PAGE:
An 1800s Thanksgiving at Old Sturbridge Village Contributed/Courtesy OSV OSV historian Debra Friedman roasts a turkey in a fire. By Chris Bergeron/DAILY NEWS STAFF GHS Posted Nov 26, 2009 @ 12:01 AM STURBRIDGE 4 When Debra Friedman cooks Thanksgiving dinner, she'll be using recipes collected by Lydia Maria Child when Andrew Jackson was president. She'll pack the hearth in her kitchen with hardwood and get a fire going.
Then she'll push an iron spit through her turkey, fix it with skewers and baste it with butter once it starts to drip. About the same time, the Leicester mother of two daughters will be gathering up stewed apples, lemon juice and 3/4 cup of sherry for that traditional Thanksgiving favorite, Marlborough Pudding. Who needs canned cranberries, a microwave to heat leftovers and Rachel Ray when you're cooking 1838 style?
Certainly not Friedman, who edited with Jack Larkin "Old Sturbridge Village Cookbook," a collection of early 19th century recipes that reveals how New Englanders lived and ate in the era of home-grown and home-cooked meals. After 25 years cooking over a hearth, Friedman has a profound respect for the skill and resourcefulness of 19th century housewifes. "I think she had a greater range of ... more. less.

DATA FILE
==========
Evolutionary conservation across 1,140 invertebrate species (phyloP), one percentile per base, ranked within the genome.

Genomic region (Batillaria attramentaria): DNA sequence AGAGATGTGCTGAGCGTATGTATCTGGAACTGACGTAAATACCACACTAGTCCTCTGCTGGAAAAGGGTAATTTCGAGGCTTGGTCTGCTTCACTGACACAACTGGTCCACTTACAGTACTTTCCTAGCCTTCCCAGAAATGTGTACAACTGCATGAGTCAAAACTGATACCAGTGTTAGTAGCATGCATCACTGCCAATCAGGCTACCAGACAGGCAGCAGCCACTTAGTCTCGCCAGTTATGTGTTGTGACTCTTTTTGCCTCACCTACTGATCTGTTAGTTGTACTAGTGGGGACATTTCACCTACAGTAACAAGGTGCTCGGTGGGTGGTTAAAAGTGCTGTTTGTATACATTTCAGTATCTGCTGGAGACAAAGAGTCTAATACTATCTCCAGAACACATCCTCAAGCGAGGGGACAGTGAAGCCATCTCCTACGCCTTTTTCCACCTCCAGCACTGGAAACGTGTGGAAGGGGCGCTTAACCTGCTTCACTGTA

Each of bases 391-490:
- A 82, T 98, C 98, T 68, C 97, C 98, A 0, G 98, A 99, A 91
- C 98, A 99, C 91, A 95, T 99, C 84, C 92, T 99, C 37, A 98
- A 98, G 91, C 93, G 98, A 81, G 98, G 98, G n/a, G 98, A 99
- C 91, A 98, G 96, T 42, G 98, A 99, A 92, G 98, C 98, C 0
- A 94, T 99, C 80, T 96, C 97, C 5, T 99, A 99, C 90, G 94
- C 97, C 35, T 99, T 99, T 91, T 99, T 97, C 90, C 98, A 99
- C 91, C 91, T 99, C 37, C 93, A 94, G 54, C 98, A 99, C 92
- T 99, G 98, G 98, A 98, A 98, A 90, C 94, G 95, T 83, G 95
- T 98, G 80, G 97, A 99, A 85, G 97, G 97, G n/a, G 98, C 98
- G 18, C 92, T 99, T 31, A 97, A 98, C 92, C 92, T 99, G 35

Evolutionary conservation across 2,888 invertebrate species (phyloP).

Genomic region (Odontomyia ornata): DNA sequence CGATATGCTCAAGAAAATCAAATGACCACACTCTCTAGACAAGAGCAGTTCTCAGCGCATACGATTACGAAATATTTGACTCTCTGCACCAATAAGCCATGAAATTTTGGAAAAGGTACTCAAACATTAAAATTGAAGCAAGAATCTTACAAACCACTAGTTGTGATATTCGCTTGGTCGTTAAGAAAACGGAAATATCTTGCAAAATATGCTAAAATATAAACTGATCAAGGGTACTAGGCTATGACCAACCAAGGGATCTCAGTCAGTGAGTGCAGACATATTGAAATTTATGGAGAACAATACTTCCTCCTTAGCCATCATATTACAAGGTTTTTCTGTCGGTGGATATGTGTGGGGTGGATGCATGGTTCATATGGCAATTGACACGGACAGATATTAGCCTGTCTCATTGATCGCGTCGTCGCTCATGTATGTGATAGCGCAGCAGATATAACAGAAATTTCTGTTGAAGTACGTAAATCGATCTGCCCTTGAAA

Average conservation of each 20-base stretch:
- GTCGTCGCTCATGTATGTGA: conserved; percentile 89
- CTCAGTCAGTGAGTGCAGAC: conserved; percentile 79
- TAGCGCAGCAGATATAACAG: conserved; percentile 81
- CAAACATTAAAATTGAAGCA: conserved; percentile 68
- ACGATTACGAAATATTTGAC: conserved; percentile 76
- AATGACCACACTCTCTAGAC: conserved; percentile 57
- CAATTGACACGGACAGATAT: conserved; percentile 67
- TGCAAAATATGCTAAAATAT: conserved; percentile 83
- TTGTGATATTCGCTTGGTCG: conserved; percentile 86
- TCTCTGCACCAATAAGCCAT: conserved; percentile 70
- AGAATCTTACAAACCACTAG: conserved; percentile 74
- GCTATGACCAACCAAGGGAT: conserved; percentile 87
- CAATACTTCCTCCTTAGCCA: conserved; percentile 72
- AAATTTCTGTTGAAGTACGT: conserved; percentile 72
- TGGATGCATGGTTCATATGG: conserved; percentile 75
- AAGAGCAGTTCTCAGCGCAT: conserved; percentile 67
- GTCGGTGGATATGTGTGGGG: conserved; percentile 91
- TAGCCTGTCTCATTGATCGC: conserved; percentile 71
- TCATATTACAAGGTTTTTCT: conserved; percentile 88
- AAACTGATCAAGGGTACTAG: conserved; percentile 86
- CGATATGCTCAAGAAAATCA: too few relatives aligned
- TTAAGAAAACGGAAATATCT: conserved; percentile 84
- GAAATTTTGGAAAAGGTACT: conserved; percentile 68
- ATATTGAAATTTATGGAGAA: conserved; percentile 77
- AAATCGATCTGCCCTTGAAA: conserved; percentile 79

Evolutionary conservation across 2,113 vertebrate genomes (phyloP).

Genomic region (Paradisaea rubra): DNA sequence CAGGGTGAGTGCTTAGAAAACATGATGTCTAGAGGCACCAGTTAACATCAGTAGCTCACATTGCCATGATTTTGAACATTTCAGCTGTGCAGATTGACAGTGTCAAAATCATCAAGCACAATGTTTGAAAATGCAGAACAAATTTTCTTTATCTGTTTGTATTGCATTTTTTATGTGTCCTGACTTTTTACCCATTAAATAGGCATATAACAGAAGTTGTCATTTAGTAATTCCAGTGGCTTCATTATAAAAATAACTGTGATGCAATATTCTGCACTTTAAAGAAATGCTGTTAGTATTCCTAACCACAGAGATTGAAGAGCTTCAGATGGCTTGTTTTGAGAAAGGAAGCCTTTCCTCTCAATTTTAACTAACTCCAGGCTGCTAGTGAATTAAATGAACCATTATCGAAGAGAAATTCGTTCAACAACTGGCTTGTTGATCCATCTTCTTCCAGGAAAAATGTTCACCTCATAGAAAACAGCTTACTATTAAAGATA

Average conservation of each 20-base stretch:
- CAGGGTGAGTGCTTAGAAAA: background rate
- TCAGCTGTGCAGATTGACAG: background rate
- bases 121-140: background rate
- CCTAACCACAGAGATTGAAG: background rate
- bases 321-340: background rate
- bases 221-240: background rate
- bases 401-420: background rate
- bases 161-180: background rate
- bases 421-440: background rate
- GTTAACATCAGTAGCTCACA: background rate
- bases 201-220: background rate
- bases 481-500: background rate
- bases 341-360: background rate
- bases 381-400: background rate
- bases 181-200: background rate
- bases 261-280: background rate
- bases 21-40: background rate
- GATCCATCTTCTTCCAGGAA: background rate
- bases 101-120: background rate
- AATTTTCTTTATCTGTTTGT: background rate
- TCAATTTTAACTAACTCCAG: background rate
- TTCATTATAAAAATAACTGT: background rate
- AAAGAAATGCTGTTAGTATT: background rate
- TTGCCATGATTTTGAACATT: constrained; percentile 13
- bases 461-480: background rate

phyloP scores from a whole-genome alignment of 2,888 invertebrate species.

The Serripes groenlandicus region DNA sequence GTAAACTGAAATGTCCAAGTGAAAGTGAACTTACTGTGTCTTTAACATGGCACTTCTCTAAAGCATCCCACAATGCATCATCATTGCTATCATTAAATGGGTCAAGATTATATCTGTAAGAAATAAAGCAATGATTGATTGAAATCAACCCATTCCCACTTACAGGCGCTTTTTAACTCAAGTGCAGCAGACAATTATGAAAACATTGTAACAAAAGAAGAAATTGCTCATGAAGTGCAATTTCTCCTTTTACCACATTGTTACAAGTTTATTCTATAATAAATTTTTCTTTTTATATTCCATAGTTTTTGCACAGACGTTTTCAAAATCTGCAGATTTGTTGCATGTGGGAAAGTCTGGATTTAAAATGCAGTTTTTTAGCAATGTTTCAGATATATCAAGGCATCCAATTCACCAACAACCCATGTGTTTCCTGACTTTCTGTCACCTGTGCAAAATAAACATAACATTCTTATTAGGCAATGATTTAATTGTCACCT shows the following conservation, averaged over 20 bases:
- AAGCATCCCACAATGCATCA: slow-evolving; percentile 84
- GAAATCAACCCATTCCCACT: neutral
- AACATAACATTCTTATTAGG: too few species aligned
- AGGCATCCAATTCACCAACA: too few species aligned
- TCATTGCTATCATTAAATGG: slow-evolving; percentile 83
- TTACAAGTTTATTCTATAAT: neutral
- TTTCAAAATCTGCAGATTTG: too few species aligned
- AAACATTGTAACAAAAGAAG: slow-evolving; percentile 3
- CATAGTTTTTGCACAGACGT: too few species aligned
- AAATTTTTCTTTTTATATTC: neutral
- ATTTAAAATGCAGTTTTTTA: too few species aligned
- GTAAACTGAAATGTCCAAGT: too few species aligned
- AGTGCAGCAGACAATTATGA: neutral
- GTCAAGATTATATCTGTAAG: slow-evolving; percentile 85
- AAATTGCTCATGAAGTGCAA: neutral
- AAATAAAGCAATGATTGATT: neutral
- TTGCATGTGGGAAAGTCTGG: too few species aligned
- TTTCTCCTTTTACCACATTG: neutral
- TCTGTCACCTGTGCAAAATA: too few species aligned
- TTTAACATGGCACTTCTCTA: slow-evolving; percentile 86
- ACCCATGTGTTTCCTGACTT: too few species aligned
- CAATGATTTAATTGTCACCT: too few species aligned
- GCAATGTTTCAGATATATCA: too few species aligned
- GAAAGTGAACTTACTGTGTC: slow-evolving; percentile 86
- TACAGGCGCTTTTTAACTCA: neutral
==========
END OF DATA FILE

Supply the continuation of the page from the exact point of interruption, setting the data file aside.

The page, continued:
skills.<br><br> Today, people don't know how to carve meat. They don't know how to make things from scratch," she said. "People today don't know how to bone a fish or a chicken or peel a potato with a knife instead of a peeler." Larkin is chief historian and museum scholar at OSV and an affiliate professor of history at Clark University in Worcester.<br><br> Published by Globe Pequot, the 218-page cookbook is divided into sections on hearth cookery and common cooking for vegetables, soups, herbs, puddings, common pies, common cakes, breads, yeasts and preserves. Incorporating recipes from two earlier editions, this new version, subtitled "Authentic Early American Recipes for the Modern Kitchen," provides three kinds of instructions: 19th century recipes in the language of those times, a hearth method and a modern method. Readers will find recipes from codfish cakes to quince cream with ginger, and horseradish cream to pickled beet-root.<br><br> Friedman, who joined OSV in 1981, serves as director of public programming at the 200-acre outdoor history museum which portrays New England life from 1790 to 1840. A Thanksgiving buffet will be served today in the Oliver Wight Tavern from 11 a.m. to 4 p.m.<br><br> and three servings of a "plated" Thanksgiving dinner will be served in the Bullard Tavern at 11 a.m., 1:45 p.m. and 4:15 p.m. While staff will eat a meal prepared over the hearth, customers will have a meal cooked on modern appliances to comply with current health standards.<br><br> Beyond her duties at OSV, Friedman has cooked venison stew with Boston restaurateur Todd English and appeared on a Food Network Thanksgiving special in which she showed Al Roker how to cook Marlborough Pudding, Oyster Stuffing and Turkey in a Tin Kitchen. Nothing in Friedman's background prepared her for a career making election cakes, cheap custard or a cool summer tankard of borage leaves. After graduating from UMass-Amherst with a degree in hotel management, she spent several years as food and beverage director of an area hotel.<br><br> She quit that job after getting married and joined OSV in 1981 as a historical interpreter. Two years later, she took over as Sturbridge Village's Lead Interpreter of Historical Foodways. Friedman said typical 1830s kitchens had everything modern kitchens have "except a microwave" but "actually gave the cooks more opportunities." "You could roast in a 19th century kitchen because you had a flame on one side.<br><br> But you can't in today's kitchen. When you cook a turkey in the oven today, you're baking it," she said. For Friedman, the difference between old-fashioned roasting and contemporary baking is the flavor.<br><br> "When you roast something like a turkey, you caramelize or brown the outside and that keeps the juices in. When you bake something, it's often very dry. I was never a fan of turkey until I had one that was roasted and so moist," she said.<br><br> While the new cookbook includes recipes - or "receipts," as they were called then - from several authors, Friedman said it "relies heavily" on Child who published "The American Frugal Housewife" in 1829. A sort of Martha Stewart of her era, Child subtitled her book "Dedicated to Those Who Are Not Ashamed of Economy." Friedman said she wrote it for self-reliant women who wanted to teach their daughters to prepare tasty, nutritious meals. Unlike later cookbooks by Fanny Farmer and Betty Crocker, she said Child's book was full of "prescriptive advice about how to educate your daughters, treat the sick and run an economical household." "It was like Good Housekeeping.<br><br> It gave a little advice on lots of subjects," said Friedman. Unlike illustrated cookbooks today, 19th century cookbooks didn't provide pictures of the finished dish. "When you read one of her receipts, a lot of knowledge was taken for granted," said Friedman.<br><br> "Sometimes, you were expected to read between the lines and you were supposed to know what it was going to look like." Friedman is the first to admit not every 19th century housewife cooked like Julia Child. "I found a wonderful description of a young married minister whose wife was such a horrible cook when the sun went down, he'd bury her meals in the garden," she said. So far Friedman has had no such problem with her husband, Ken.<br><br> He enjoys her cooking so much he helped her build a saltbox-style house in Leicester reminiscent of one in Sturbridge Village and equipped it with a 40-by-20-foot kitchen with a hearth and two fireplaces. "My husband loves most everything I make," she said. With her ability to create scrumptious meals under what many people consider primitive conditions, Friedman figures if she was on "Survivor" "everyone would try to make an alliance with me." And how would Friedman like living in the 19th century?<br><br> "I think I'd really miss sushi," she said, "and Italian food." THE ESSENTIALS: Old Sturbridge Village is on Rte. 20 in Sturbridge. HOURS: 9:30 a.m.<br><br> to 4 p.m. Wednesday to Sunday. ADMISSION: $20 adults, $18 seniors (65+), $7 for youths ages 3-17 and free for children under 3.<br><br> Admission includes a second visit within 10 days. INFO: Call 508-347-3362 or visit OSV.org . A historic dessert for Thanksgiving By Old Sturbridge Village Posted Nov 25, 2009 @ 04:52 PM STURBRIDGE 4 This "receipt" (recipe) for "Pudding" was originally published in Amelia Simmons' "American Cookery" (1796).<br><br> Also provided is the modern adaptation as published in the "Old Sturbridge Village Cookbook" (2009). "Take 12 spoons of stewed apples, 12 of wine, 12 of sugar, 12 of melted butter, and 12 of beaten eggs, a little cream, spice to your taste; lay in paste No. 3, in a deep dish; bake one hour and a quarter." MODERN ADAPTATION FOR MARLBOROUGH 'PUDDING' INGREDIENTS: 6 tablespoons butter Juice of 1 lemon 3/4 cup stewed, pureed apples 3/4 cup sherry 1/2 cup heavy cream 3/4 cup white sugar 4 eggs 1/2 recipe for pie crust 2 teaspoon grated nutmeg (or to taste) DIRECTIONS: Melt butter and set aside to cool.<br><br> Squeeze lemon and remove seeds. Add lemon to stewed apples, sherry, cream and sugar and mix well. Add melted butter to mixture, blending well.<br><br> Beat eggs and add to mixture. Prepare pastry and line a deep 8-inch pie plate. Season with grated nutmeg and spoon mixture into prepared pie plate.<br><br> Bake for 15 minutes at 400 degrees. Reduce heat to 350 degrees and bake 45 minutes more or until a knife inserted in the center comes out clean. Cool before serving.<br><br> HEARTH METHOD DIRECTIONS: Using a redware bowl over hot coals, melt the butter and set aside to cool. Squeeze lemon and remove seeds. Add lemon to stewed apples, sherry, cream and sugar and mix well.<br><br> Add melted butter to mixture, blending well. Beat eggs and add to mixture. Prepare pastry and line a deep 8-inch pie plate.<br><br> Season with grated nutmeg and spoon mixture into prepared pie plate. Bake 1 hour in hot bake-oven, or preheated Dutch oven, with coals on lid and below. Makes one 8-inch deep dish pie # # #<br><br>